Last sprint, first step

This week I’m finishing up an Agile sprint. Not just any sprint, though, my last sprint as a technical writer embedded on a sprint team at ASI. I’ve learned so much there in the last couple of years that I’ve decided to make a go at consulting. I want to help people with content strategy, social media, and any tools they need along the way such as collaborative authoring, wikis, web content management systems, or DITA.

This week is my last Agile sprint for a while, but I think I’ll adopt some Agile principles and apply them to my new work lifestyle as an advisor for LugIron and a contractor for Informatica here in Austin.

  1. Only deliver things that an actual customer would find useful.
  2. Deliver something that I consider to be done, shippable, and customer- ready.
  3. You can do any task, no matter how daunting, if you slice it thin enough.
  4. You should list and prioritize all tasks, large and small, that get you incrementally closer to your goals.
  5. Create prototypes all the time, no matter how rough or simplistic. Keep polishing as you go.
  6. Reflect periodically, and change what’s not working well.
  7. Understand the business goals. Clarify when needed by asking questions and seeking the details.
  8. Welcome changing expectations and requirements. Embrace change.
  9. Maintain a sustainable pace. I should be able to maintain a constant pace forever.
  10. And if all else fails, don’t overthink it, and go get a beer.


  • Lisa Dyer
    January 18, 2010 - 10:01 am | Permalink

    Congrats, Anne! Delighted about your career direction, and looking forward to continued collaboration accompanied by beer:)

    May lots of business come your way!


    – lisa

  • January 18, 2010 - 10:13 am | Permalink

    These are great rules for all of us to follow in whatever capacity. I think I’m going to apply these rules to our house selling tasks! Good Luck and remember the thing about ASI is this: It’s like they say in all those mobster movies, just when you think you’re getting out, they pull you right back in! 🙂

  • January 18, 2010 - 10:31 am | Permalink

    Thanks, Anne. I’ve circulated your “10 principles” list to all of the writers in my group who are working in Agile. I think that #2, #7, and #8 represent the biggest change in mindset from traditional technical writing — and they’re all vital for success.

    #10, of course, is the most vital of all. 🙂

  • January 18, 2010 - 1:55 pm | Permalink

    Wow, congratulations on your new start, Anne! Your top ten are great. I like number 8 especially, the one about welcoming change. To me, that embodies the main difference between agile and waterfall methodologies. It’s also a philosophy that all parts of the team can embrace – developers, tech writers, managers and all. Good luck and keep us posted!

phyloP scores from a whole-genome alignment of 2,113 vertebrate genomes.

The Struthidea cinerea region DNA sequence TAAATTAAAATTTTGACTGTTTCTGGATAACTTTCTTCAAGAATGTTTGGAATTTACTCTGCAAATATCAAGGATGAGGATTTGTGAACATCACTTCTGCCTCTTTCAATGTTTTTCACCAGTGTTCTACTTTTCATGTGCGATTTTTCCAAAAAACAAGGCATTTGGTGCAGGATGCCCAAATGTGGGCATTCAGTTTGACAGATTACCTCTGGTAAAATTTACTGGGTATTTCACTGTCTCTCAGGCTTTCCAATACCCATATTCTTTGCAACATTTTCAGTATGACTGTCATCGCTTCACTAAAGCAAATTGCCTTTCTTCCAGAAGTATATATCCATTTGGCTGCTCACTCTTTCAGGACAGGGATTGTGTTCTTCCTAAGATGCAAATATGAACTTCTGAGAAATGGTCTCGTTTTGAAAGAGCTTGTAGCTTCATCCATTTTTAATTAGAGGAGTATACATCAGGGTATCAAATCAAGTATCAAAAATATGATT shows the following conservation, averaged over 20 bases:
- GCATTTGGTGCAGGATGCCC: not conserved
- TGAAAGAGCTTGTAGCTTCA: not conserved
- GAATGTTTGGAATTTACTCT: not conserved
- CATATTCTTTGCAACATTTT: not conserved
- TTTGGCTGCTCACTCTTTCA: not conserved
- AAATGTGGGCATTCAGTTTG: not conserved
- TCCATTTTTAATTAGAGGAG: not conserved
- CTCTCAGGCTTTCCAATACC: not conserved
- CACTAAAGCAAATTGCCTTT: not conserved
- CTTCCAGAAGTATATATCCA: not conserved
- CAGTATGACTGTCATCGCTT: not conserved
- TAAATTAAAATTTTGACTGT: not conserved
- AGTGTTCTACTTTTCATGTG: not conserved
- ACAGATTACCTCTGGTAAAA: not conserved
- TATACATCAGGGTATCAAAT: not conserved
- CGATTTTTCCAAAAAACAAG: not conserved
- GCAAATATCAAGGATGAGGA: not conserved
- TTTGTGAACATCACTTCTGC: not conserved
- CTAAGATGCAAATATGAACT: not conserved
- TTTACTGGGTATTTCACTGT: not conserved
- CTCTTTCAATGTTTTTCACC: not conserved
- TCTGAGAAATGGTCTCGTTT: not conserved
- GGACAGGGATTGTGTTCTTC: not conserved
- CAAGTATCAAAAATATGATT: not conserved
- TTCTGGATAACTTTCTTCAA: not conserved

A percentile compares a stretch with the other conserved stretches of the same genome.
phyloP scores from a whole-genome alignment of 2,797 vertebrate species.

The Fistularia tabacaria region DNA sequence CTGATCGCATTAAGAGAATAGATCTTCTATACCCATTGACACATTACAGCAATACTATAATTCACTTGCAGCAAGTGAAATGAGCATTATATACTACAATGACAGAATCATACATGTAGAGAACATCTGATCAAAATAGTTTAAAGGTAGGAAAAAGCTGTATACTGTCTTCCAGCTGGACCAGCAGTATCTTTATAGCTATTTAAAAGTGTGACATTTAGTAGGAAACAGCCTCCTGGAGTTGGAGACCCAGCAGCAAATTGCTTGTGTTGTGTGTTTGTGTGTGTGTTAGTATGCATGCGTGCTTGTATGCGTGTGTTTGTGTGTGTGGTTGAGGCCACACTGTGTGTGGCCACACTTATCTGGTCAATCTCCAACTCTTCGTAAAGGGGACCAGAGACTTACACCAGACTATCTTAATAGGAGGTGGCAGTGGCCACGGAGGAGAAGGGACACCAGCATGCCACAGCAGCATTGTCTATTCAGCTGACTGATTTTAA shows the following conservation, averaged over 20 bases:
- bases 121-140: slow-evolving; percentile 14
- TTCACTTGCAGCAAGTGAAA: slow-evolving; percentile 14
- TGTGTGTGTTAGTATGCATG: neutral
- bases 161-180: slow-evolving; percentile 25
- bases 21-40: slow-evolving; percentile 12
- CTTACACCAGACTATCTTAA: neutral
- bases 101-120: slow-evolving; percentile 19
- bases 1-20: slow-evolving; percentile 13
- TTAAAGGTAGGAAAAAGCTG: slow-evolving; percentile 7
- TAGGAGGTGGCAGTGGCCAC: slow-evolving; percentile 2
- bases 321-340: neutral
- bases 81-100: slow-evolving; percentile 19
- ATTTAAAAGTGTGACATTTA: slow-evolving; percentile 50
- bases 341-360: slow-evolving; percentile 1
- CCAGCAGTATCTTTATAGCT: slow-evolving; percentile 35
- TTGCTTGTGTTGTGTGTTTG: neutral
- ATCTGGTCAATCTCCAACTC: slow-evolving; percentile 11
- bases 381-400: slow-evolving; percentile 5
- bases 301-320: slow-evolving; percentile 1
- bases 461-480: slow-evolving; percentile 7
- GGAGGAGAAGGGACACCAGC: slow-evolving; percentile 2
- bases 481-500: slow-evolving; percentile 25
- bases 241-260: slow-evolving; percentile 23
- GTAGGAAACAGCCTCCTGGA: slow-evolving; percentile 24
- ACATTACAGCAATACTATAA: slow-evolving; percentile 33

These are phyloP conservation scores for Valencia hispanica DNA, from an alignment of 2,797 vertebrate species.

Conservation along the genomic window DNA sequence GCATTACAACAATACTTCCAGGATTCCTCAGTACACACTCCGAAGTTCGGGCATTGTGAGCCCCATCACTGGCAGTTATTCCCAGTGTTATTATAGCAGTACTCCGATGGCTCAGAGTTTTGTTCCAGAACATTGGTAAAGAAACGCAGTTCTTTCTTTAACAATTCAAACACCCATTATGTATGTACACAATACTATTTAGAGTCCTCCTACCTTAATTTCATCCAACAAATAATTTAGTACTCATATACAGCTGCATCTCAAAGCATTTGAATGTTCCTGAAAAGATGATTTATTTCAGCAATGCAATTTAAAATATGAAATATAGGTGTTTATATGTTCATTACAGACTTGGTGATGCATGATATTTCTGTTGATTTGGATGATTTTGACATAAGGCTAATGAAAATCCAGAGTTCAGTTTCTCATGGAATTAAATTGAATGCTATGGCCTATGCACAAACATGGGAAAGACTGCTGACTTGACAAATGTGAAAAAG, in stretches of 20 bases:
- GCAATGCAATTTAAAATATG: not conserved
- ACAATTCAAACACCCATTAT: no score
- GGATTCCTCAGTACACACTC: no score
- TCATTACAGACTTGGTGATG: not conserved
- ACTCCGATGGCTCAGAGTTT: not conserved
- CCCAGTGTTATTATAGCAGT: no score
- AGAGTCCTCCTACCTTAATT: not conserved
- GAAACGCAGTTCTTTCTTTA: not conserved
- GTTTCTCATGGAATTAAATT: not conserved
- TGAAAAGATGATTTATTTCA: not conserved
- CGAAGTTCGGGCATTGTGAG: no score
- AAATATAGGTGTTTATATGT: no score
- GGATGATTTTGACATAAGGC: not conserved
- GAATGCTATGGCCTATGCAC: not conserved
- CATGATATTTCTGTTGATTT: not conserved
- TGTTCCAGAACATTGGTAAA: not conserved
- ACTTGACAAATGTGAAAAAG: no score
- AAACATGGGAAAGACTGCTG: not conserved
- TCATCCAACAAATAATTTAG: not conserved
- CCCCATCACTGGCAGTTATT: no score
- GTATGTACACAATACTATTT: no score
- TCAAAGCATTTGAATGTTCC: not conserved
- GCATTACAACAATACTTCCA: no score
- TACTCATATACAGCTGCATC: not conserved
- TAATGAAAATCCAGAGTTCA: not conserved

Cheers, Sarah

  • Jessica
    January 18, 2010 - 5:32 pm | Permalink

    How do you reconcile #2 and #5? That is, only deliver customer-ready material an always having prototypes. You need feedback to turn prototypes into customer-ready docs, but, when you show a prototype, or, should I say, when I show prototypes to people, they freak out thinking that it’s customer-facing.

    How do you handle that conundrum?

  • January 18, 2010 - 11:18 pm | Permalink

    Boy, that’s a tough one. We’ll demo the latest user interface elements after our daily standup, and then revise for the next day, but by the end of the sprint we consider the labels “shippable.” Now, with end-user docs, prototypes could be as simple as paper and post-its before you commit it to a computer screen. Guess you have to build up the trust that you say it’s a prototype, it is a prototype. Can you adapt “what happens in Vegas stays in Vegas?” 🙂

    I know plenty of doc deliverables that take longer than a 2 week sprint would allow would need some hi-res prototyping, though, and sometimes you need a doc backlog as well. Pull that doc sprint out of your back pocket! See for a nice example.

  • January 18, 2010 - 11:20 pm | Permalink

    Thanks all – I love how this post got a nice life on Twitter today too. 🙂 I appreciate the encouragement all around!

  • Courtney Robertson
    January 19, 2010 - 5:28 pm | Permalink

    What a great list of things to take away from Agile. We’ll miss you. Best of luck with your career!

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  • January 26, 2010 - 10:28 am | Permalink

    Anne, best of luck and thank you for the wit, patience and guidance you’ve provided.

  • Susan
    January 27, 2010 - 8:56 am | Permalink

    Great list, Anne! I’m going to print it and post it so I can look at it regularly for inspiration (and perspective). Best of luck to you in your new (ad)venture.

  • October 23, 2010 - 4:19 am | Permalink

    Long time viewer / first time poster. Really enjoying reading the blog, keep up the good work. Will definitely start posting more in the future.

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